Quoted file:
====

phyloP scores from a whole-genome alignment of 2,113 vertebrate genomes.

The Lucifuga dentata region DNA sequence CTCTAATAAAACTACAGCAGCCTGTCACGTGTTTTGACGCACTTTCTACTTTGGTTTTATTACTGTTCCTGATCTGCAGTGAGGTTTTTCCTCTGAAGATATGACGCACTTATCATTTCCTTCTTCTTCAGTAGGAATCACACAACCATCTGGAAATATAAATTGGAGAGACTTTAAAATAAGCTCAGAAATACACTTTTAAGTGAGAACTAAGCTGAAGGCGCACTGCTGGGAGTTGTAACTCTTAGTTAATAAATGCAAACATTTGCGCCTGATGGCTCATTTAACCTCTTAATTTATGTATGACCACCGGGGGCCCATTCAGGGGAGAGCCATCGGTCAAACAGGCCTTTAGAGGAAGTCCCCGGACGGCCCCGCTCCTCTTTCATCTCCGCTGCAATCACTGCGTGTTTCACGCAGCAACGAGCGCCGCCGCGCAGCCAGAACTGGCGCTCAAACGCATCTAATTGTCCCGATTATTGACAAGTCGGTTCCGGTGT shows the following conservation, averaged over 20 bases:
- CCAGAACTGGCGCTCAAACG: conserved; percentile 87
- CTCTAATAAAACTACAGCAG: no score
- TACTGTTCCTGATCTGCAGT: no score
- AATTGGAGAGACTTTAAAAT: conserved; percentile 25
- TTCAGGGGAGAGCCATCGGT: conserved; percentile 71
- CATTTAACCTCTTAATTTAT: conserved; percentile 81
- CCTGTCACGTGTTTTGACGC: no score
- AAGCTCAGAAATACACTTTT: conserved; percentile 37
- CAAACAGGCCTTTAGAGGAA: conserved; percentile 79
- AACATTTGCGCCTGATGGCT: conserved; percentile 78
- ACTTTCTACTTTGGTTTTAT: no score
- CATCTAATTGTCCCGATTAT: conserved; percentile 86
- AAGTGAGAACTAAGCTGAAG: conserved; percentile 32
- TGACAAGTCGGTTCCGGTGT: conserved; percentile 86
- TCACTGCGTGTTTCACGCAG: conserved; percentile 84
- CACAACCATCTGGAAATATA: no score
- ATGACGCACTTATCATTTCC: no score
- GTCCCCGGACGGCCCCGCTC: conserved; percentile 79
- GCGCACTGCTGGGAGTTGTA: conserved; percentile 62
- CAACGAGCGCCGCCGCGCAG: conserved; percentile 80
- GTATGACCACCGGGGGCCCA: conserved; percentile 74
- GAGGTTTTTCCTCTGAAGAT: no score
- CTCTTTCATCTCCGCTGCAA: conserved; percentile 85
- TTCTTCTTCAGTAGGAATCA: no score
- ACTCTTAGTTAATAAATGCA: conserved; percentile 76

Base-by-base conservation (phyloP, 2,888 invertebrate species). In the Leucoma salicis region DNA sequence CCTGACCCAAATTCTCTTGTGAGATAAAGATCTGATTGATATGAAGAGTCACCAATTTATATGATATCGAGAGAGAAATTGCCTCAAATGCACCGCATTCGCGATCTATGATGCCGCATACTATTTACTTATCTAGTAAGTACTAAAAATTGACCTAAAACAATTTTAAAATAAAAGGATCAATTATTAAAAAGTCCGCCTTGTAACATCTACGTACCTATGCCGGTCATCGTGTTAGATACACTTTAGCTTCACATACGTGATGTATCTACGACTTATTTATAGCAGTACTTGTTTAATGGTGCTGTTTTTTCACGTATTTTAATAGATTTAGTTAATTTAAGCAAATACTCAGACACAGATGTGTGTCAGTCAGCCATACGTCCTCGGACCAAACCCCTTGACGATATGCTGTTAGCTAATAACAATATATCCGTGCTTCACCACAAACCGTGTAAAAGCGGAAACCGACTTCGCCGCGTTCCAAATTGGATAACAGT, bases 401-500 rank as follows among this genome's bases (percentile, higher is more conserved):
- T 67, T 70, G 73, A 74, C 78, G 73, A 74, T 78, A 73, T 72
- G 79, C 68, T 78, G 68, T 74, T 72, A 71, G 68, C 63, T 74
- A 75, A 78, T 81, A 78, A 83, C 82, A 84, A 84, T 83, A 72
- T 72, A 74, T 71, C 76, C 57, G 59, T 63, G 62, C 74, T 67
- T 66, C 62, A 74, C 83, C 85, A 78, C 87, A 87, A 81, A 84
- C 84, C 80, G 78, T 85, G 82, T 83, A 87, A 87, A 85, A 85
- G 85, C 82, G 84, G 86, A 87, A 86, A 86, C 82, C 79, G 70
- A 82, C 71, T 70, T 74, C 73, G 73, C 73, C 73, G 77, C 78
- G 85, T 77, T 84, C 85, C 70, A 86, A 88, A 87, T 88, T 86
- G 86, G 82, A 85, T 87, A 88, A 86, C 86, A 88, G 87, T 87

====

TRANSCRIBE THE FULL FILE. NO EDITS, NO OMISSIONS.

phyloP scores from a whole-genome alignment of 2,113 vertebrate genomes.

The Lucifuga dentata region DNA sequence CTCTAATAAAACTACAGCAGCCTGTCACGTGTTTTGACGCACTTTCTACTTTGGTTTTATTACTGTTCCTGATCTGCAGTGAGGTTTTTCCTCTGAAGATATGACGCACTTATCATTTCCTTCTTCTTCAGTAGGAATCACACAACCATCTGGAAATATAAATTGGAGAGACTTTAAAATAAGCTCAGAAATACACTTTTAAGTGAGAACTAAGCTGAAGGCGCACTGCTGGGAGTTGTAACTCTTAGTTAATAAATGCAAACATTTGCGCCTGATGGCTCATTTAACCTCTTAATTTATGTATGACCACCGGGGGCCCATTCAGGGGAGAGCCATCGGTCAAACAGGCCTTTAGAGGAAGTCCCCGGACGGCCCCGCTCCTCTTTCATCTCCGCTGCAATCACTGCGTGTTTCACGCAGCAACGAGCGCCGCCGCGCAGCCAGAACTGGCGCTCAAACGCATCTAATTGTCCCGATTATTGACAAGTCGGTTCCGGTGT shows the following conservation, averaged over 20 bases:
- CCAGAACTGGCGCTCAAACG: conserved; percentile 87
- CTCTAATAAAACTACAGCAG: no score
- TACTGTTCCTGATCTGCAGT: no score
- AATTGGAGAGACTTTAAAAT: conserved; percentile 25
- TTCAGGGGAGAGCCATCGGT: conserved; percentile 71
- CATTTAACCTCTTAATTTAT: conserved; percentile 81
- CCTGTCACGTGTTTTGACGC: no score
- AAGCTCAGAAATACACTTTT: conserved; percentile 37
- CAAACAGGCCTTTAGAGGAA: conserved; percentile 79
- AACATTTGCGCCTGATGGCT: conserved; percentile 78
- ACTTTCTACTTTGGTTTTAT: no score
- CATCTAATTGTCCCGATTAT: conserved; percentile 86
- AAGTGAGAACTAAGCTGAAG: conserved; percentile 32
- TGACAAGTCGGTTCCGGTGT: conserved; percentile 86
- TCACTGCGTGTTTCACGCAG: conserved; percentile 84
- CACAACCATCTGGAAATATA: no score
- ATGACGCACTTATCATTTCC: no score
- GTCCCCGGACGGCCCCGCTC: conserved; percentile 79
- GCGCACTGCTGGGAGTTGTA: conserved; percentile 62
- CAACGAGCGCCGCCGCGCAG: conserved; percentile 80
- GTATGACCACCGGGGGCCCA: conserved; percentile 74
- GAGGTTTTTCCTCTGAAGAT: no score
- CTCTTTCATCTCCGCTGCAA: conserved; percentile 85
- TTCTTCTTCAGTAGGAATCA: no score
- ACTCTTAGTTAATAAATGCA: conserved; percentile 76

Base-by-base conservation (phyloP, 2,888 invertebrate species). In the Leucoma salicis region DNA sequence CCTGACCCAAATTCTCTTGTGAGATAAAGATCTGATTGATATGAAGAGTCACCAATTTATATGATATCGAGAGAGAAATTGCCTCAAATGCACCGCATTCGCGATCTATGATGCCGCATACTATTTACTTATCTAGTAAGTACTAAAAATTGACCTAAAACAATTTTAAAATAAAAGGATCAATTATTAAAAAGTCCGCCTTGTAACATCTACGTACCTATGCCGGTCATCGTGTTAGATACACTTTAGCTTCACATACGTGATGTATCTACGACTTATTTATAGCAGTACTTGTTTAATGGTGCTGTTTTTTCACGTATTTTAATAGATTTAGTTAATTTAAGCAAATACTCAGACACAGATGTGTGTCAGTCAGCCATACGTCCTCGGACCAAACCCCTTGACGATATGCTGTTAGCTAATAACAATATATCCGTGCTTCACCACAAACCGTGTAAAAGCGGAAACCGACTTCGCCGCGTTCCAAATTGGATAACAGT, bases 401-500 rank as follows among this genome's bases (percentile, higher is more conserved):
- T 67, T 70, G 73, A 74, C 78, G 73, A 74, T 78, A 73, T 72
- G 79, C 68, T 78, G 68, T 74, T 72, A 71, G 68, C 63, T 74
- A 75, A 78, T 81, A 78, A 83, C 82, A 84, A 84, T 83, A 72
- T 72, A 74, T 71, C 76, C 57, G 59, T 63, G 62, C 74, T 67
- T 66, C 62, A 74, C 83, C 85, A 78, C 87, A 87, A 81, A 84
- C 84, C 80, G 78, T 85, G 82, T 83, A 87, A 87, A 85, A 85
- G 85, C 82, G 84, G 86, A 87, A 86, A 86, C 82, C 79, G 70
- A 82, C 71, T 70, T 74, C 73, G 73, C 73, C 73, G 77, C 78
- G 85, T 77, T 84, C 85, C 70, A 86, A 88, A 87, T 88, T 86
- G 86, G 82, A 85, T 87, A 88, A 86, C 86, A 88, G 87, T 87